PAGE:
James Talmadge Stevens talks about three main reasons for prepping: natural disasters, made-made events, and personal crises. Well, we found ourselves in the midst of a personal crisis last March when Isabelle, our one-year-old, was diagnosed with neuroblastoma, a childhood cancer.
Of course we were NOT prepared for that diagnosis (noboday could be), and we were also not prepared with the things we’d need for Izzie’s first 10-day hospital stay. Though we experienced so much help from friends, family, and hosptial staff, we felt a lot like refugees as we tried to function in this foreign environment and cope with the grief and shock of her diagnosis, a barrage of tests and procedures, a stint in ICU, and the start of cancer treatment.
Izzie has remained a joyful, active, normally developing toddler in the midst of a year of chemo, surgery, many scans under sedation, and two stem cell transplants. We still have a long and uncertain road ahead but are trusting that God is in control and that He loves us and our little girl. (If you would like to follow her story on CaringBridge, please contact me for a link.)
I’ve found many of the practices and resources of preparedness to be a huge help in the midst of our journey through cancer treatment. We never know when a simple clinic visit is going to turn into an all-day blood transfusion. A fever could spike at any time and result in an ER visit and overnight stay. At the very least, we know for sure that it won’t be long before we’re back in the hospital for another treatment. Being prepared for these and other scenarios frees us up to enjoy our time at home and helps us feel more adusted when we’re at our new home-away-from-home.
Our bug-out bags have been replaced with hospital bags (though I think they’d actually serve us well in other emergencies too.) I’ve found that if I launder, replenish and repack immediately after each visit, my mind is fresh about what was helpful or unecessary and what we’d like to add for next time. It’s just as easy to repack all the blankets and clothes back in the bags than stash them in our dressers. Most of all I’ve found that this strategy frees up my mind to better enjoy our time at home and to remember all of the other last-minute details when getting ready for Izzie’s next hopsital stay.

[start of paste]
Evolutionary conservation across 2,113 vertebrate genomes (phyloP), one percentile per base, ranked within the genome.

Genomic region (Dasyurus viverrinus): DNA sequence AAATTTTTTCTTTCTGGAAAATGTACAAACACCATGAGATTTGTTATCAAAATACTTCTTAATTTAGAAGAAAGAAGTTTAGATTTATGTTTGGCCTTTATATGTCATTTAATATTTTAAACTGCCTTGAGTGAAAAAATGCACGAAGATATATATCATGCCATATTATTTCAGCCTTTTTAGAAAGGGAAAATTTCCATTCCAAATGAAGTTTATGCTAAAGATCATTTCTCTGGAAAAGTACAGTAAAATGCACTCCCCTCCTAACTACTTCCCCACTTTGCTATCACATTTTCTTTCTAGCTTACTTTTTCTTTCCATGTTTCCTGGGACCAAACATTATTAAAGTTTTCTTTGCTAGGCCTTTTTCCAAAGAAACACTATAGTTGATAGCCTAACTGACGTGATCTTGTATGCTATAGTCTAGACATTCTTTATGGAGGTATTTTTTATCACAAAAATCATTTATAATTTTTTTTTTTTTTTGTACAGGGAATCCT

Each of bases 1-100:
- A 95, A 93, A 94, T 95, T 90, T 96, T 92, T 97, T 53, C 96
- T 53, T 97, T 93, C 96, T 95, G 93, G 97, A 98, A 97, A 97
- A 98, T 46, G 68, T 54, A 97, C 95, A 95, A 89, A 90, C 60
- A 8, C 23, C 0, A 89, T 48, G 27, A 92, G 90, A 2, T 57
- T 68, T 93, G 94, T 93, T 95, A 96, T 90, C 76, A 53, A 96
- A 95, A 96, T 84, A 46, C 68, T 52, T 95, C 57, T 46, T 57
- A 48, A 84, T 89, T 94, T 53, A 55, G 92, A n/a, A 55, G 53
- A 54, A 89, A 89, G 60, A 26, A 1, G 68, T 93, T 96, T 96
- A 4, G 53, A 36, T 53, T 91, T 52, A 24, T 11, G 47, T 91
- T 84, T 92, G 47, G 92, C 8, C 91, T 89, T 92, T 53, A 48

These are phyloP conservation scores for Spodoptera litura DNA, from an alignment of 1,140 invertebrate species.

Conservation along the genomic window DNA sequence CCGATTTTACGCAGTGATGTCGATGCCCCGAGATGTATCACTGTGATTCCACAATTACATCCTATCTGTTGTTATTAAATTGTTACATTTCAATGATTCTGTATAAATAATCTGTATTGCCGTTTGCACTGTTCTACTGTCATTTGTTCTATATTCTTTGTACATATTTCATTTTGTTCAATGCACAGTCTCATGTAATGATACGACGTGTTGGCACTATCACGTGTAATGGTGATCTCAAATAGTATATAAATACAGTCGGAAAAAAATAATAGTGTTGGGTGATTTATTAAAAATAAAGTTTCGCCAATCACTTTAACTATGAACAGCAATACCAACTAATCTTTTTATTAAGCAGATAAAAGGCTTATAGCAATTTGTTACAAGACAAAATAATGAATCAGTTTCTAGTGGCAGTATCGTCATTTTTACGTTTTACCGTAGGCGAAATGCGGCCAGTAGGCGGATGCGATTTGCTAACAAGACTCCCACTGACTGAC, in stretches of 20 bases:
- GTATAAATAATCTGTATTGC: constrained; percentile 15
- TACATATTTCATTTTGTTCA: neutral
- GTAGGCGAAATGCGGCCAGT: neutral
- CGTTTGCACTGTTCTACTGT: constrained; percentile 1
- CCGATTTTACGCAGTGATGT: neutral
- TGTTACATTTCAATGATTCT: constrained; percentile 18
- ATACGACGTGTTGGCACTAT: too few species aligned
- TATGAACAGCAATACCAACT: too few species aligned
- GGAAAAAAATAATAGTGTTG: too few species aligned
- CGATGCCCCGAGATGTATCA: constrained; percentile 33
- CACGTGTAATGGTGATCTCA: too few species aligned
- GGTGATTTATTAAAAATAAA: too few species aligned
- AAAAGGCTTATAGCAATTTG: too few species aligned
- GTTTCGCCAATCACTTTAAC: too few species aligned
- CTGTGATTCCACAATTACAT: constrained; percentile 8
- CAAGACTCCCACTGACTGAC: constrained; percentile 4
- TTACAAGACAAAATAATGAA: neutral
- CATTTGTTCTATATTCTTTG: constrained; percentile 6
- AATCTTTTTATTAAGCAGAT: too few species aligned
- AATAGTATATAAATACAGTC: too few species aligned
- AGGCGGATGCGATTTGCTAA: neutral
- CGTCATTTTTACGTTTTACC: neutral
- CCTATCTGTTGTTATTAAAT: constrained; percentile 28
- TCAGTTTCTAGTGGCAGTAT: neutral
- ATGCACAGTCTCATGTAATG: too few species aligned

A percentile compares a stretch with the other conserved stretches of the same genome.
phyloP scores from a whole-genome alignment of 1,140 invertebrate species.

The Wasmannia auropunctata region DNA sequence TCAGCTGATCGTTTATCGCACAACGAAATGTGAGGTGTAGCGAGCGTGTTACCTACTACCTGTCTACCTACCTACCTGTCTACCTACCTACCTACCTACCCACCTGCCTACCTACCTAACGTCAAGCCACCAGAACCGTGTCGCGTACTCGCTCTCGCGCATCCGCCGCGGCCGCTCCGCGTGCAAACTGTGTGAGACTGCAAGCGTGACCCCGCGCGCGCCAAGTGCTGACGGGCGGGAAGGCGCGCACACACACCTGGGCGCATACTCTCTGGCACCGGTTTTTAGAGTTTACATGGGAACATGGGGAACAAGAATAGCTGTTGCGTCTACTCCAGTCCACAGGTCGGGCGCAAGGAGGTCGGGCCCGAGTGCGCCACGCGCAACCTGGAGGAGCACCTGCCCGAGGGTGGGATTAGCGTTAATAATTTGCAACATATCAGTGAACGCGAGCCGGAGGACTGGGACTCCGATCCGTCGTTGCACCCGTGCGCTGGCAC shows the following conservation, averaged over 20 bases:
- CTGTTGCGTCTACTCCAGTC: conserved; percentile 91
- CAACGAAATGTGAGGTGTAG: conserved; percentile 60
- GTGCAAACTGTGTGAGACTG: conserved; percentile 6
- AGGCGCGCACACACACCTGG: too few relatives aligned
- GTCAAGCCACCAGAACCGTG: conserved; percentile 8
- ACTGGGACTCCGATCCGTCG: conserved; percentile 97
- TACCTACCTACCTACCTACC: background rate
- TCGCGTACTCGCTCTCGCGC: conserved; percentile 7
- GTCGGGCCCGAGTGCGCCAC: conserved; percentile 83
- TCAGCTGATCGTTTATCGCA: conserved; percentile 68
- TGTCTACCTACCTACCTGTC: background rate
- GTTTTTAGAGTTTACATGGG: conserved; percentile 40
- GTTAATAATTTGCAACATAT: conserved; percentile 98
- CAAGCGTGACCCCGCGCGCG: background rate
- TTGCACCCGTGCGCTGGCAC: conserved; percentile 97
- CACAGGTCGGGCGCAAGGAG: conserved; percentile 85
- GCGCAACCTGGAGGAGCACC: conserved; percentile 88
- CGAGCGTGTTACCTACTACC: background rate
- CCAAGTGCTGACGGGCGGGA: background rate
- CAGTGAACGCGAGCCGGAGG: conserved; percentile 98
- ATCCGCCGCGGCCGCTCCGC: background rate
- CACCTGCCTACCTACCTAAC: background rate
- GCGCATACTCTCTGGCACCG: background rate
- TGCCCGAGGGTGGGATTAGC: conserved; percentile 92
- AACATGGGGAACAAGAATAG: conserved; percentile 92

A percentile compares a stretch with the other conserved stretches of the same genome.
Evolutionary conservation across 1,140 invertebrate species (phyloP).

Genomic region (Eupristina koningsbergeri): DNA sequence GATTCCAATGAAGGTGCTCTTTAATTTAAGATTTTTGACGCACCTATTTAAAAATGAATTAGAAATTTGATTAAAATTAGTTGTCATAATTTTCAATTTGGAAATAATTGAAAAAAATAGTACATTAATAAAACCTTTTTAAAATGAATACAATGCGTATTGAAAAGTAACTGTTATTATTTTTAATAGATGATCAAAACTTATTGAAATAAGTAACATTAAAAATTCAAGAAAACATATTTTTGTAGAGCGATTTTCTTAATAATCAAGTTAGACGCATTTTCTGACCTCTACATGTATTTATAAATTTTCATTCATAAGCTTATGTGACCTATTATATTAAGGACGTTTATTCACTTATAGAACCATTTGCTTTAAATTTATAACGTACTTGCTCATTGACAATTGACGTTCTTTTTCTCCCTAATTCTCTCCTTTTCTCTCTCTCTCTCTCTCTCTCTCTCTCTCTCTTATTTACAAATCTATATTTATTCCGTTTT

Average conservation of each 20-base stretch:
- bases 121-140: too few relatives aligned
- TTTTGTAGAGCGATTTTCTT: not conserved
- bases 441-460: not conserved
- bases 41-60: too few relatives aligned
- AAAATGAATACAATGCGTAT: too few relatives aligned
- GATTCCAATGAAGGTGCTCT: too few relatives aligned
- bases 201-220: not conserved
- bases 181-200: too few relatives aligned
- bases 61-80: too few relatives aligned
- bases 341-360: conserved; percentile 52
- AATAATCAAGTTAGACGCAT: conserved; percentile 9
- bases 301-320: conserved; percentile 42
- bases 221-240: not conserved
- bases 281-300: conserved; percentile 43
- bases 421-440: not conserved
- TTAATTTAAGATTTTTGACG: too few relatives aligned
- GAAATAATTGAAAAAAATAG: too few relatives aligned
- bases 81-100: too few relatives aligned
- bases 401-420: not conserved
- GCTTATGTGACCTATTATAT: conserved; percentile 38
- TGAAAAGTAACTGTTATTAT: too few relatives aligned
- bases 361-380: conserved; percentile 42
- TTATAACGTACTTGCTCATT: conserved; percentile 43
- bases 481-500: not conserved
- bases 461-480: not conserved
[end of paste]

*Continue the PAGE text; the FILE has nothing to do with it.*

So in my trunk (along with my regular emergency food) I keep a bag 3 large duffel bags ready for hospital living: a bed-in-a-bag (you never know where you’re going to have to crash), clothes and toiletries for the rest of the family, and a bag with clothes, diapers, medical supplies, and enough blankets and toys to turn our patient-princess’ hospital crib and room into a happy little sanctuary. (Before a no-sleeping-on-the-floor policy was enforced, we also used to pack two foldable yoga cushions.)
I also assembled a special backpack for our weekly clinic visits, which can last from 2-8 hours depending on her lab results. The morning of a visit I pack a lunch and plenty of drinks and snacks. These I can carry in this bag where I’ve stowed IV-compatible changes of clothing, a blanket, diapers and wipes, special toys and books reserved for clinic trips, numbing cream and bandages (in case her port needs accessed), bandaids, notecards and a book for me, a jacket and some cash.
Having a preparedness mindset and strategies in place has helped make this difficult situation less stressful. It has freed us up to live normally when we are home, and has helped make our hosptial visits more pleasant. To learn more about Izzie and to find other pediatric cancer resources and ideas, please visit my other blog, Always Hope.